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This extra long mortise fence helps you cut “blind” joints in your work.
C.cabinets and furniture often have “blind” joints – dados, grooves or ledges that stop at one end so that the joint on the outside of the enclosure is not seen. Sometimes these joints are “double blind”, in the sense that they are firm at both ends. A mortise is a perfect example of a double blind nut or groove.
The key to accurately cutting a blind joint is to precisely stop the cut in the right place. To make a double blind joint, you also need to start the cut with precision.
This is where a mortise fence comes in handy. This is a long fence that can be attached to your table saw, router table, drill or mortiser. It has two stops: one to start the cut and the other to stop it.
Making the fence
There are only five types of parts in the fence: the base, the face, the supports to hold the square face to the base, the stops, and the dowel pins to keep the stops aligned.
The face is grooved and the risers are notched for the carriage bolts that hold the latches in place. Rather than milling this slot into a single plank, I instead made the face from two pieces of wood, glued together with 3?8“X 3?4”X 1 ″ spacers from each other at the ends.
To make the fence as faithful as possible, I joined the square face to the base after it was assembled. I made the face, base and braces out of mobile quality plywood. Then I glued the pieces together, without using nails or screws. I made sure to let the glue harden for 24 hours before aligning the face of the assembled fence by running it over the jointer. (I recommend making your fence face out of hardwood, which is easier on your carpenter’s knives.)
The stops are beveled on the business ends, which prevents sawdust from building up between work and stop, interfering with the accuracy of the cut. Smooth the end of the stops so that they come to a point. Each stop makes two 3?8“- hole diameter – a hole for the alignment pin and a hole for a bolt to hold the latch in place during use.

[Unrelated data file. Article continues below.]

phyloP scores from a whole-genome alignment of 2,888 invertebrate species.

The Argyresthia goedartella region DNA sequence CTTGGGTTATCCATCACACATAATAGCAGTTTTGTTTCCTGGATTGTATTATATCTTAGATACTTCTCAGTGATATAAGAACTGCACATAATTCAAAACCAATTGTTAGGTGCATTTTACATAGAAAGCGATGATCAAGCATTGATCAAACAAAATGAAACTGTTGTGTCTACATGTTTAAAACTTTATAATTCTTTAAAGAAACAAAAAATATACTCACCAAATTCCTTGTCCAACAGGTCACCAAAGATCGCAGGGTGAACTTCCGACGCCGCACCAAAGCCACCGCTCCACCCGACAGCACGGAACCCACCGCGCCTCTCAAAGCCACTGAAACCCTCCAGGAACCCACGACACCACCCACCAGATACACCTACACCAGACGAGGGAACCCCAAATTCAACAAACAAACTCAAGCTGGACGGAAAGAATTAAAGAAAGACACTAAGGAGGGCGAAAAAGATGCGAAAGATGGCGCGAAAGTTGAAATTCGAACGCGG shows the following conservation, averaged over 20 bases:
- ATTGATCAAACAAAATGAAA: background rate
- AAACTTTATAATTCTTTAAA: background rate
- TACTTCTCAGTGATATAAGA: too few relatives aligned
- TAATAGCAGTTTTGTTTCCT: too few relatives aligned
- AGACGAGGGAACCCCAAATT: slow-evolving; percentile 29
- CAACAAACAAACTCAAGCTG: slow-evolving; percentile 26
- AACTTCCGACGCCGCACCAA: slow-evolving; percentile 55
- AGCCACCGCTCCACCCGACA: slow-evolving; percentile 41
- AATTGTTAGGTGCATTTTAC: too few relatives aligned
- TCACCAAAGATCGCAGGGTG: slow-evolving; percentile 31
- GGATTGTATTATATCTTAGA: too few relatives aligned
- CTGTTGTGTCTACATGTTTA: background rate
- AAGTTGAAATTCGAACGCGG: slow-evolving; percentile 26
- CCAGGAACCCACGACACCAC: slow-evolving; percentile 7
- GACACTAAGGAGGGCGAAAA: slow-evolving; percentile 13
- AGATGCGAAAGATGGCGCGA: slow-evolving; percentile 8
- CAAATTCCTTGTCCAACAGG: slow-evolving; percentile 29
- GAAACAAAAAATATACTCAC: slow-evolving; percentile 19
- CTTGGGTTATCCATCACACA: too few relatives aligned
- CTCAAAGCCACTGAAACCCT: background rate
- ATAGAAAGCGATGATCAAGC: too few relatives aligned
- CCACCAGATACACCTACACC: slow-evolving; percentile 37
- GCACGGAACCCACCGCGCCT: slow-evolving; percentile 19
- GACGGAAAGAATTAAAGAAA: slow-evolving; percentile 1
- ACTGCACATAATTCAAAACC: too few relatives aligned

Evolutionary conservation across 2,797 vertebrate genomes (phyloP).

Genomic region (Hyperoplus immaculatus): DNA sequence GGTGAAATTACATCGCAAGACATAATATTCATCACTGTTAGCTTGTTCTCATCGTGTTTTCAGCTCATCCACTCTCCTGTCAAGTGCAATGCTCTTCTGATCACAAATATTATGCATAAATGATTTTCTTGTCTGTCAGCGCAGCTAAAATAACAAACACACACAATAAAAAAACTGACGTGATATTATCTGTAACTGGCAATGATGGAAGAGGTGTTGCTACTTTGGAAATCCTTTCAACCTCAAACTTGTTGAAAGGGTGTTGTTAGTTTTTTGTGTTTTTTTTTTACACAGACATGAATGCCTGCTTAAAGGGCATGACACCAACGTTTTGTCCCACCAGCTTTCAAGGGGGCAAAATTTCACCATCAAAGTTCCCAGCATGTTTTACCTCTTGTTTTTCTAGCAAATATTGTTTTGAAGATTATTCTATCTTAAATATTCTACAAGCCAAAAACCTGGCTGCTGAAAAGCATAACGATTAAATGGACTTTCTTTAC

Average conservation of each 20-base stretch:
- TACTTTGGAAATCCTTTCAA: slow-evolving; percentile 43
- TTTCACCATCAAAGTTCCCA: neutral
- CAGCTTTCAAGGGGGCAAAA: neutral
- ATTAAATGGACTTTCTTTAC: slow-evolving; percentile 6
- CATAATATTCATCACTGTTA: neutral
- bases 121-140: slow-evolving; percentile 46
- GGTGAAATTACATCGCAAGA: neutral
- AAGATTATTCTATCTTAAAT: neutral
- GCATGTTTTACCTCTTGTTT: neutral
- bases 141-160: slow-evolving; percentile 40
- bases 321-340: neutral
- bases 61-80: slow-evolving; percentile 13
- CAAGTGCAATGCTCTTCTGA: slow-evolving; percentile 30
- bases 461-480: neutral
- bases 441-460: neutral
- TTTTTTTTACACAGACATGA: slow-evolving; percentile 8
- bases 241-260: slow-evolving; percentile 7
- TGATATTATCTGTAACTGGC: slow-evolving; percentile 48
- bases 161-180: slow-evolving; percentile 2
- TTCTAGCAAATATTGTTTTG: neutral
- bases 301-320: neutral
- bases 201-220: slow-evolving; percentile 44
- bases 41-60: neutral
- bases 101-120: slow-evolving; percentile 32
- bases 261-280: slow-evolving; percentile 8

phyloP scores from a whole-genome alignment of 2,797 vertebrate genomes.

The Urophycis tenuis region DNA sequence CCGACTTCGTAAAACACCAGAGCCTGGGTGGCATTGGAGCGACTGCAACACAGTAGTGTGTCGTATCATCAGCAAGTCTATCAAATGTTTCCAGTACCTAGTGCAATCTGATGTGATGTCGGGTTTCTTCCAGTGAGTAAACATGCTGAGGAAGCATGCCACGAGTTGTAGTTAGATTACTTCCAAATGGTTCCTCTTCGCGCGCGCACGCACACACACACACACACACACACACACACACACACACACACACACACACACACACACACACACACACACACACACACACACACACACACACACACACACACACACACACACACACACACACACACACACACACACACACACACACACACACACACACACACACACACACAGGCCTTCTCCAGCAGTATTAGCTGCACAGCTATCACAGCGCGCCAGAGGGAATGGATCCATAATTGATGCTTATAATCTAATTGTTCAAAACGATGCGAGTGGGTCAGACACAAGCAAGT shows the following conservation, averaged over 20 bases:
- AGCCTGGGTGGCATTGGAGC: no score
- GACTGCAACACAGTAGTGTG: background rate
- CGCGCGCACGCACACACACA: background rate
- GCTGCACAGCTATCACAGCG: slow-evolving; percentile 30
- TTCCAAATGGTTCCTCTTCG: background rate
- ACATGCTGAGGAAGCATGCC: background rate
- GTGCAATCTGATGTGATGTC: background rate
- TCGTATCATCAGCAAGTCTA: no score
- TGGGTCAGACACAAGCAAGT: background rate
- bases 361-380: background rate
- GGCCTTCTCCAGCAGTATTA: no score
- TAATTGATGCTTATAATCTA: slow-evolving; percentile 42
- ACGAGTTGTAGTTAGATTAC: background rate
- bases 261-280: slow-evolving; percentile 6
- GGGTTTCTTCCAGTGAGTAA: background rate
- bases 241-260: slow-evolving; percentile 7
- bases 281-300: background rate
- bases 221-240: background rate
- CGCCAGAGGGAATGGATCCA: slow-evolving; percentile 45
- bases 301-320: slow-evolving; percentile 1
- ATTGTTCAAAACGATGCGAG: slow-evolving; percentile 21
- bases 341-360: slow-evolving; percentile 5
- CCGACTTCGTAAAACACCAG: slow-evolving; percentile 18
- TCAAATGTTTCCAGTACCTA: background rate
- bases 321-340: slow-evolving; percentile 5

Extra long mortise fence cutting list
Item No. dimensions (inches) material
1 Base 3?4 x 2 1?2 x 60 plywood
1 face 3?4 x 3 3?4 x 60 hard wood
11 suspenders 3?4 x 2 1?2 x 3 plywood
2 stops 3?4 x 3 3?4 x 3 1?4 hardwood
❏ 2 centering pins 3?8-dia. 1 1?2
Use the Fence
How you use the fence depends on the joint you are cutting and the tool you are cutting it with. If the joint is blind on one end, remove one stop and set the other to stop work when the cutter reaches the desired position. I usually prepare the fence so that the cutter stops a hair, then finish the cut with a chisel. Since blind joints typically have square ends and most cutters leave a curved end, you still need to work with the chisel.
To make a mortise or double blind joint, use the second stop to start the cut in the desired location. Rest the end of the work against the stop and slowly lower the work onto the cutter. To avoid kickback and increase accuracy, cut the joint in several passes.
Since the cutters and nut blades cut the underside of the wood, you cannot see the cut as it advances. To compensate for this, mark the cutting diameter of the tip on the table as shown in the photo below.
Transfer the layout lines that mark the blind ends of the joint to a panel surface that will be visible when you make the cut. This surface must be adjacent to the indicator lines on the table. To monitor the progress of the cut, observe the tracking lines on the wood as they move between the indicator lines. PW
Nick, author of more than 50 woodworking books, built and flew a replica of the 1903 Wright Flyer, the first real plane. He is now working on the 1905 version.
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